Six months from now, climbing season begins in the Himalaya. Hundreds of climbers with varying levels of experience will attempt to summit the premier 8000 meter peak: Mount Everest. Many will make the top, others will turn back, and some will die. Will installing a ladder on the Hillary Step save lives? Or will it encourage the oxygen starved neophyte to take unnecessary risks?
The idea began with Dawa Steven Sherpa, prominent member of the Expedition Operators Association in Nepal. He believes that adding a ladder for descent only will reduce crowding and waiting at the Step, a 40-foot rock bottleneck right before the summit. He believes this will save lives, particularly Sherpa lives.
There is precedent for ladders. They are used to cross crevasses, particularly in the Khumbu Icefall, and a ladder is the only way to summit via the North route. High altitude mountaineers agree that no ladder is needed at the Hillary Step; skilled climbers use ropes or free-climb this area. It is the less-skilled that cause the delay, especially when multiple groups try to summit on the same day in a narrow weather window. The ladder idea obscures the more important problem on the mountain: unprepared climbers and greedy operators.
Everest is big business. Although most reputable outfits require prior 8000 meter experience (Manaslu or Cho Oyu), the situation on Everest is such that some groups are offering classes in basic mountaineering skills in Everest Base Camp. It would be impossible to limit ladder use to descent only; there are no climbing police and an easier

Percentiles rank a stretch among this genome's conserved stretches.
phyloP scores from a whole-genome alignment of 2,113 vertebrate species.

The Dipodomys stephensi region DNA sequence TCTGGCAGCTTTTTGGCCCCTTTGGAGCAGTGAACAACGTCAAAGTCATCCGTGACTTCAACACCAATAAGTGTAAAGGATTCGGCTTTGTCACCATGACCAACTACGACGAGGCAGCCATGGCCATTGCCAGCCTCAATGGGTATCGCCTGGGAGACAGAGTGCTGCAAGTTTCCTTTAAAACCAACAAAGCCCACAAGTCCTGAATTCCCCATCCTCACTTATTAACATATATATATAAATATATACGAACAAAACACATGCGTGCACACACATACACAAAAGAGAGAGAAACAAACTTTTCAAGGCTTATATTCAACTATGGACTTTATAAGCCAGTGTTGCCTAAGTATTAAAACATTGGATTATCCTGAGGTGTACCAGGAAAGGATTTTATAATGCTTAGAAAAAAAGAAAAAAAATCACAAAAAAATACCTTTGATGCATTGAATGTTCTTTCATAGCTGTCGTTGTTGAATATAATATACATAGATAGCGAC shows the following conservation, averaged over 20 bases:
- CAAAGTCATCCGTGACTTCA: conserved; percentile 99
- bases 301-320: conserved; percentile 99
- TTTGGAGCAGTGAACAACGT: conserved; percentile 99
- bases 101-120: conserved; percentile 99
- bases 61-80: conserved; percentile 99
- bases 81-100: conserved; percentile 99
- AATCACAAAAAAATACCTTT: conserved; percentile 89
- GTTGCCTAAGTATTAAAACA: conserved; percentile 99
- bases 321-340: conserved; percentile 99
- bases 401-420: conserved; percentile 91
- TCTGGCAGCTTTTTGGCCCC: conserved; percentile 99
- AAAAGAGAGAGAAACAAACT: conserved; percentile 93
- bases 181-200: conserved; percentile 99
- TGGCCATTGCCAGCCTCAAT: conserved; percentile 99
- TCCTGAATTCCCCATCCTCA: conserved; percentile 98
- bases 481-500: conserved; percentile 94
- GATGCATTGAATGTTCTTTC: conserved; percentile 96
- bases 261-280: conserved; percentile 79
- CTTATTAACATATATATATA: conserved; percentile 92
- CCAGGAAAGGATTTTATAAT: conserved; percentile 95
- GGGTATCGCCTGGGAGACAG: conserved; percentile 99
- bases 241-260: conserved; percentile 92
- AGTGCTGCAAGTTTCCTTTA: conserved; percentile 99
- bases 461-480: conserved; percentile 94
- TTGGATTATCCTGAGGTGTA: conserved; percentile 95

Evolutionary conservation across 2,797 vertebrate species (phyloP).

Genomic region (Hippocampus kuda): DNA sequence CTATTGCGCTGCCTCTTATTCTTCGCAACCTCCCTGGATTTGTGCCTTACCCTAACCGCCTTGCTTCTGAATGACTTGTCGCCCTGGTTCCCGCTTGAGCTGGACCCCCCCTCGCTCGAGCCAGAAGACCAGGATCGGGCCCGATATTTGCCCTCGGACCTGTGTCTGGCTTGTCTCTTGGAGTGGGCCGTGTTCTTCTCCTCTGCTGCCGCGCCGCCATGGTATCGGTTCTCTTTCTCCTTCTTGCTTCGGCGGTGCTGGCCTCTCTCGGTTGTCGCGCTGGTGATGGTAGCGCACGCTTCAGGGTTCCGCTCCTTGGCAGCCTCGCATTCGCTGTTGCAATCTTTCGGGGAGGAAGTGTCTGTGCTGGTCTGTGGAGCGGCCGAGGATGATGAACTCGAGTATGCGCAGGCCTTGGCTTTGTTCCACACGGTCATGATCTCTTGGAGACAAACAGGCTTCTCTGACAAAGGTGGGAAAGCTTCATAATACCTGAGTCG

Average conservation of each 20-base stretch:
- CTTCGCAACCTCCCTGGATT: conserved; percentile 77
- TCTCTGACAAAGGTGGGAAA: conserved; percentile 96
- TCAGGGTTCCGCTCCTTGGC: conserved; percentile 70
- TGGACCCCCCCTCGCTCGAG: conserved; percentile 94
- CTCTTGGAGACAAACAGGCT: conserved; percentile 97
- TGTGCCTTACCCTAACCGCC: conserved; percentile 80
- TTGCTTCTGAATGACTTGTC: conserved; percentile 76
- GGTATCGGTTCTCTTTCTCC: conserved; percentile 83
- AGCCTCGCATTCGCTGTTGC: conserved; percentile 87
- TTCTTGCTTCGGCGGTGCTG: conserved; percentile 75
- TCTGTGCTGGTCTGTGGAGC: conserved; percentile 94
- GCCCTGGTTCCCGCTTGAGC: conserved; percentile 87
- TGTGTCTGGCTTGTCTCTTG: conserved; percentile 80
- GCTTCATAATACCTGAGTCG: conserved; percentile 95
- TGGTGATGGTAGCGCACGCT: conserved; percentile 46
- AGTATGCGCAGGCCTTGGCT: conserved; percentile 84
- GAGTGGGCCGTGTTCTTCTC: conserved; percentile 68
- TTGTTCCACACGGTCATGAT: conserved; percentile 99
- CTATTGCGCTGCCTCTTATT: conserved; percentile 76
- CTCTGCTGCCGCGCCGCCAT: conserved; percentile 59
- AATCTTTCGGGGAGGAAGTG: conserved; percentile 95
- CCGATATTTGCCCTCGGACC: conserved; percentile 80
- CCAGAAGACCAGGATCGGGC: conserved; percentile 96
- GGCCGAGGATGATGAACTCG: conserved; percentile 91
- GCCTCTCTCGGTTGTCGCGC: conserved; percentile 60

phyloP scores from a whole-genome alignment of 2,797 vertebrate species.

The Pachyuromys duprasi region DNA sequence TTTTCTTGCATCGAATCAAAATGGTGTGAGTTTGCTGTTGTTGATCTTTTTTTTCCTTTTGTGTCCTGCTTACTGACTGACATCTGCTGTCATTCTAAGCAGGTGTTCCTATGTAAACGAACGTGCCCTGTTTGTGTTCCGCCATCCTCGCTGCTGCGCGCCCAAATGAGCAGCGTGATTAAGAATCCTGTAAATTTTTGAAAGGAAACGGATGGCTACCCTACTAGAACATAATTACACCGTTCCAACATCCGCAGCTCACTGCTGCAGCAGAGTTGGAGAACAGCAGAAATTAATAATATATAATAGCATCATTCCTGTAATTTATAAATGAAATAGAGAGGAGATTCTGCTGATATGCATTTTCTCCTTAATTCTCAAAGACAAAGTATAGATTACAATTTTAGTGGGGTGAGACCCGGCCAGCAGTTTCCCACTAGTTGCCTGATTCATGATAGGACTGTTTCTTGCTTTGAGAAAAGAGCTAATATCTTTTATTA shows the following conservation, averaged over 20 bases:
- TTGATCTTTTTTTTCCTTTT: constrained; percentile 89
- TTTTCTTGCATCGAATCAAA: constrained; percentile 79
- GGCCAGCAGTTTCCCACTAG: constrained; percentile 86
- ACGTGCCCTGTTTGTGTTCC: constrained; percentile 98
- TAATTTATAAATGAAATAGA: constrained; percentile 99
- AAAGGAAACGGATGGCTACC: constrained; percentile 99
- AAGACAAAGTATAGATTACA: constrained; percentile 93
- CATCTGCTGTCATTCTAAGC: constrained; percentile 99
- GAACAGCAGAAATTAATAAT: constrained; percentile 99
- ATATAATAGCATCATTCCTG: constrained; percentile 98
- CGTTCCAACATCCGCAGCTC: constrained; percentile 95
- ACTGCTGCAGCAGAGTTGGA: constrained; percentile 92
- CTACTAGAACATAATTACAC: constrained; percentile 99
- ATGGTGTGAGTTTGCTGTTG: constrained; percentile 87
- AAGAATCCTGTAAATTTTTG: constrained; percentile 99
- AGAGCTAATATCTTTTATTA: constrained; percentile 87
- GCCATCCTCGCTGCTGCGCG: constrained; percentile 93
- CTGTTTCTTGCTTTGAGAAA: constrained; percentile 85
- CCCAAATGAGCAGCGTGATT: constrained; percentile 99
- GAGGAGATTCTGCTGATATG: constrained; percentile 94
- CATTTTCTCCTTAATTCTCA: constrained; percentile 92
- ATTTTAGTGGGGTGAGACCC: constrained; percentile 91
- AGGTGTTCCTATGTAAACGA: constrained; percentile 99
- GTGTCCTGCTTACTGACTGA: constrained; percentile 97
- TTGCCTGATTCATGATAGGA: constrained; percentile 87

climb would appeal to all but the hardiest climber. The real problem, says Ed Viesturs, the only American to summit all fourteen 8000 meter peaks without oxygen, is overcrowding and lack of experience. He says a ladder at the Step would be like “slapping a Band-Aid on an artery that’s hemorrhaging.”
Ed looks to the mountaineering community to solve this problem, but he acknowledges that “personal ambition, a herd mentality, and summit fever all too easily overwhelm good judgment.” The Hillary Step is the final test, the place to recognize one’s limits, and understand that the summit is optional, but the descent is mandatory. A ladder will only entice those who should turn around to go forward, risking their lives and the lives of others.